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New Physics for Space Technology / Re: Blacklight Power
« Last post by Bob012345 on Today at 07:11 PM »
Of course, it depends on what you mean by quantum. Schrodingers equation does a very poor job with the ground state of Helium.
Simply false, please stop making things up.

HF methods amount to curve fitting with many arbitrary basis functions.
The solutions to the Schrodinger equation generally can't be written in elementary functions, so scientists use approximate methods to do some analysis, but this has no bearing on the actual solution.

Mills model does describe simple systems correct.

The image paper doesn't resolve anything. Mills model has the same complex patterns projected on the bubble which would show up by microscopy techniques. Mills shows the same thing. Even if you considered Mills model as just an 'engineering' model, it still would be useful.
Mills claims the electrons live on fixed radius spheres. The data shows this is untrue. The pictures that you attached do not seem consistent with his claims, but do seem consistent with standard quantum. This is where it seems like he is making things up so badly that it is hard to see how he could do so without realizing that his statements are straight up false. This is why people start thinking about words like "fraud."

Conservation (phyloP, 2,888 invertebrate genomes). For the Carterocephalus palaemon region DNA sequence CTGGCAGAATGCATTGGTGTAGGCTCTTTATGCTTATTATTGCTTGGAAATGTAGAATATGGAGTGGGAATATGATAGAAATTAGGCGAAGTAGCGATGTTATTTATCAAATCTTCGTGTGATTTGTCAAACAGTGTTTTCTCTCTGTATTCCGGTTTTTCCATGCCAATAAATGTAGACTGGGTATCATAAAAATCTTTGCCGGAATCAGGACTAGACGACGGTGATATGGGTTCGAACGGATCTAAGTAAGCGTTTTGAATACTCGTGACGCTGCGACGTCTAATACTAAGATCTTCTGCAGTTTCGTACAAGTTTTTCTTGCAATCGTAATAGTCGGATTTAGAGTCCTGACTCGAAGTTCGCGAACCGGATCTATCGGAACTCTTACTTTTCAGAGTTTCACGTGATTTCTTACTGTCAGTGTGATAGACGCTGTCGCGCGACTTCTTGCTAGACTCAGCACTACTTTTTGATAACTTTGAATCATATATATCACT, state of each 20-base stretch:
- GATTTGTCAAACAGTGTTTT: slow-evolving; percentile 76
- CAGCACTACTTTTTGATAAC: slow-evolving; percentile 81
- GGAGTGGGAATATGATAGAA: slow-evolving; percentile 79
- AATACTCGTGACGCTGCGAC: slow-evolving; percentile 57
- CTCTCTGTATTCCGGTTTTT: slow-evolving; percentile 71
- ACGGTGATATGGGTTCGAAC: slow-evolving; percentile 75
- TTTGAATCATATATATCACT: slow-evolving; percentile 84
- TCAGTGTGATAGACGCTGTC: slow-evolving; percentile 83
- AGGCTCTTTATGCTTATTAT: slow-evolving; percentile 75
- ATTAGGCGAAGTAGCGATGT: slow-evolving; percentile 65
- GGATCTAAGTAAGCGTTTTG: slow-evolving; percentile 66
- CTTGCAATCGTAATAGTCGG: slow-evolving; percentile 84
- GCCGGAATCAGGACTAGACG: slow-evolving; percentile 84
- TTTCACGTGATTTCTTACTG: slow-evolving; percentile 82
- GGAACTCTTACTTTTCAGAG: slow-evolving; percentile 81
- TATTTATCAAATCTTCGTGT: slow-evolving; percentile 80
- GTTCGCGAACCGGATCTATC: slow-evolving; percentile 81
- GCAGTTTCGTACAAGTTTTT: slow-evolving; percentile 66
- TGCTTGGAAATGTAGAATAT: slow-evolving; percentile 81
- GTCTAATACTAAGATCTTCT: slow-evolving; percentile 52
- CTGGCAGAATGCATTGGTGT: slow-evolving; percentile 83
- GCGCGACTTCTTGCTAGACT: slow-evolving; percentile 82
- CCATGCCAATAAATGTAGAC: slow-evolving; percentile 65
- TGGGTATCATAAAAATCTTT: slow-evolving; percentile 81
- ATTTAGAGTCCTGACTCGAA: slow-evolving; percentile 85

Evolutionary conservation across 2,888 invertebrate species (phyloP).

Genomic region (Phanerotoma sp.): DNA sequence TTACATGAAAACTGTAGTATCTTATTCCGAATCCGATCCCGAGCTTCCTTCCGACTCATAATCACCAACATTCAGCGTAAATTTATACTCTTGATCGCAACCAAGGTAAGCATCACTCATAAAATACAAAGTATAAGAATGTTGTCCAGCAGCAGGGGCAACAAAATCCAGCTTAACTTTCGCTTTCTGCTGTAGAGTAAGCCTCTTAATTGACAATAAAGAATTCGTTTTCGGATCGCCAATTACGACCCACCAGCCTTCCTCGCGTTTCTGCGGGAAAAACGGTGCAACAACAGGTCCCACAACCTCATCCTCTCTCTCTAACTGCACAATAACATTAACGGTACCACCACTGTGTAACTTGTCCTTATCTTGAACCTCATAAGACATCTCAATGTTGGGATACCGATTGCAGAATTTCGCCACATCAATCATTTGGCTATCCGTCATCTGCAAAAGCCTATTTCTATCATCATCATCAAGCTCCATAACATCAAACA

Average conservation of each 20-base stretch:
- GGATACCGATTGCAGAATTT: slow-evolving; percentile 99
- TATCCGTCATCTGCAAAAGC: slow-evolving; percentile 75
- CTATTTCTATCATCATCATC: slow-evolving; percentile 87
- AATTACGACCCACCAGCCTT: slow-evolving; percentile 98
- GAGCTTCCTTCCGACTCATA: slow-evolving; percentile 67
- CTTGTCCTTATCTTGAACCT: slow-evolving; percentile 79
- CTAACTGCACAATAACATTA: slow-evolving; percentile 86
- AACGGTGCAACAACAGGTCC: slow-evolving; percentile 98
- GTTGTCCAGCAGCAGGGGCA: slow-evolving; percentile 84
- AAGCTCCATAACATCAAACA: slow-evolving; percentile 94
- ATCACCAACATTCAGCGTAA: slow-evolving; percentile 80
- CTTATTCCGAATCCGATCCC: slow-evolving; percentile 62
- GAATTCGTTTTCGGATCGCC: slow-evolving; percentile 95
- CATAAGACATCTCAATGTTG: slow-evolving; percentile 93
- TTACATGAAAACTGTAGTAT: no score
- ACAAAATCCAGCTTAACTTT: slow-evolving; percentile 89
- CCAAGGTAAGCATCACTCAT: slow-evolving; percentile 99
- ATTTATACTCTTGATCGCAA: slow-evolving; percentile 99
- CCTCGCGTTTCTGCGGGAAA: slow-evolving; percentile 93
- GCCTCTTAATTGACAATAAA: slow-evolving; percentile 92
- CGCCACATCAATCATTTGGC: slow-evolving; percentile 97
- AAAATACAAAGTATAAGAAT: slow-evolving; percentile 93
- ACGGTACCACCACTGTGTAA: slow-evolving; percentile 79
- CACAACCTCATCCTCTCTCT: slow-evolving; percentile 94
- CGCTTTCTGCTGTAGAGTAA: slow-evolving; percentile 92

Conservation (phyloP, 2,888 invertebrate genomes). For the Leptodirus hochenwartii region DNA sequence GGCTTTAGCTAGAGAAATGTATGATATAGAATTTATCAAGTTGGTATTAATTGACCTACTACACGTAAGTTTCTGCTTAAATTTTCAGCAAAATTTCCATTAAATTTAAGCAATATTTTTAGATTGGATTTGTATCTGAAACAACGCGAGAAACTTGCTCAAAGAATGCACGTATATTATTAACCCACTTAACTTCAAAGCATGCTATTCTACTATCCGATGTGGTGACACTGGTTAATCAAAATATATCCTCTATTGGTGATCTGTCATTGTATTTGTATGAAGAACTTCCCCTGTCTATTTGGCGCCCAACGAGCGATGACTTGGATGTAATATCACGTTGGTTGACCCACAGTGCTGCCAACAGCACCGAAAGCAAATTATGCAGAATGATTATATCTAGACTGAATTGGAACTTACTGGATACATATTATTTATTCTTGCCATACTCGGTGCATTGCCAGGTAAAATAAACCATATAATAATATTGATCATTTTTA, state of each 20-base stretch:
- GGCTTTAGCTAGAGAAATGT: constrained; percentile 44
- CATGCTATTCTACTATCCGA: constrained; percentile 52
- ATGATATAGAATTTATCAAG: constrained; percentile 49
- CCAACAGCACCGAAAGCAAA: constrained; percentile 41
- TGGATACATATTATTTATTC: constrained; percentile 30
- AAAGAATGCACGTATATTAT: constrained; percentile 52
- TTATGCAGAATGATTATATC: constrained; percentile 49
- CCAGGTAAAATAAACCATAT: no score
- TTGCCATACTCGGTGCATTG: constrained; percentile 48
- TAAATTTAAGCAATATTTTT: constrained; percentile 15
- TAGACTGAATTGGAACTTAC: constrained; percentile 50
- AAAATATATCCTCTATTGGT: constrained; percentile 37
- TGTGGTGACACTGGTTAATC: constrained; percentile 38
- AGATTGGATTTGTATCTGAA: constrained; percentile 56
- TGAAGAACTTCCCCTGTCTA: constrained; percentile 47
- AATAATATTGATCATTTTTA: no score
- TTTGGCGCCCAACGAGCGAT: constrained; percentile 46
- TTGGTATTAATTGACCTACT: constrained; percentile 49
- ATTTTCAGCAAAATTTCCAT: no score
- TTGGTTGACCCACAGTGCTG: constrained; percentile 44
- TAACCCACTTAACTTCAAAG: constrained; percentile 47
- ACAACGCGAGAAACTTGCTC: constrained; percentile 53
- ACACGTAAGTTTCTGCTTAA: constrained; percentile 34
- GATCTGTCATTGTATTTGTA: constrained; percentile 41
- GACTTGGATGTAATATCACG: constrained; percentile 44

Mills is hard. It takes more than glancing.
See what as58 said. Mills' theory is basically a bunch of non-sequiters, it isn't worth more than a glance.

If the SunCell is developed and deployed, that should convince you Mills did discover something real even if you don't like his math.
And that something would still almost certainly not be the hydrino.

P.S. It's not Mills theory, but classical physics can now reproduce those weird 'quantum' phenomenon including tunneling and double slit experiments and even quantum orbital patterns. Nature may indeed be deterministic and not probabilistic at its core. Electrons may indeed be small classical systems as Mills believes.